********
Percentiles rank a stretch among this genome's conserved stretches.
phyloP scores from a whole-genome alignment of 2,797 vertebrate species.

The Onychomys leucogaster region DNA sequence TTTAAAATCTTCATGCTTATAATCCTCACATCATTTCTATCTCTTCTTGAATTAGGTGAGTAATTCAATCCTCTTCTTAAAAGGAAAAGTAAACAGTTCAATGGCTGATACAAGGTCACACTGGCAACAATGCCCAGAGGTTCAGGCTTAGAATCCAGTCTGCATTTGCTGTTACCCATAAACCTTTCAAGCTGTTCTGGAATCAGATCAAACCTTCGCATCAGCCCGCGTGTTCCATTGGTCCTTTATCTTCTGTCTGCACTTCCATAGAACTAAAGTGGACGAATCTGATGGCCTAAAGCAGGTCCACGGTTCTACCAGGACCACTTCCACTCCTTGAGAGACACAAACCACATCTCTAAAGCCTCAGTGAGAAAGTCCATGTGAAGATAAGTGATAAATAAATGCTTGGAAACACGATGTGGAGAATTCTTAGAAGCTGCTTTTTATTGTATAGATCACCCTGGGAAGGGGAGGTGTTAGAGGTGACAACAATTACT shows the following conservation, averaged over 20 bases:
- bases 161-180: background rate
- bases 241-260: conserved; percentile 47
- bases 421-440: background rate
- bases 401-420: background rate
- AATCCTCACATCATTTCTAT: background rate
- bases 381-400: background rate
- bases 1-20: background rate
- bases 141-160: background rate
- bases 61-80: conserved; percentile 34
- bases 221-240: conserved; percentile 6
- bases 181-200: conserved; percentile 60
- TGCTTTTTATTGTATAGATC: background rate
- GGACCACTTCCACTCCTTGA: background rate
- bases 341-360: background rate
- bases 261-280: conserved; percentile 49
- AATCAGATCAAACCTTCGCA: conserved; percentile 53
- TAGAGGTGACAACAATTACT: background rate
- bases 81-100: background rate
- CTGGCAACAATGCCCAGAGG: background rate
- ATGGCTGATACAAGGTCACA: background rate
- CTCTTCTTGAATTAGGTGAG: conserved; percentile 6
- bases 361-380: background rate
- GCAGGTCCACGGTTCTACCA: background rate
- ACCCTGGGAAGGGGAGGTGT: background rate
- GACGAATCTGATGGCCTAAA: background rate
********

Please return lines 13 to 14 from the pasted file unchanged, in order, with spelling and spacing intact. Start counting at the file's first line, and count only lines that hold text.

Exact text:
- bases 221-240: conserved; percentile 6
- bases 181-200: conserved; percentile 60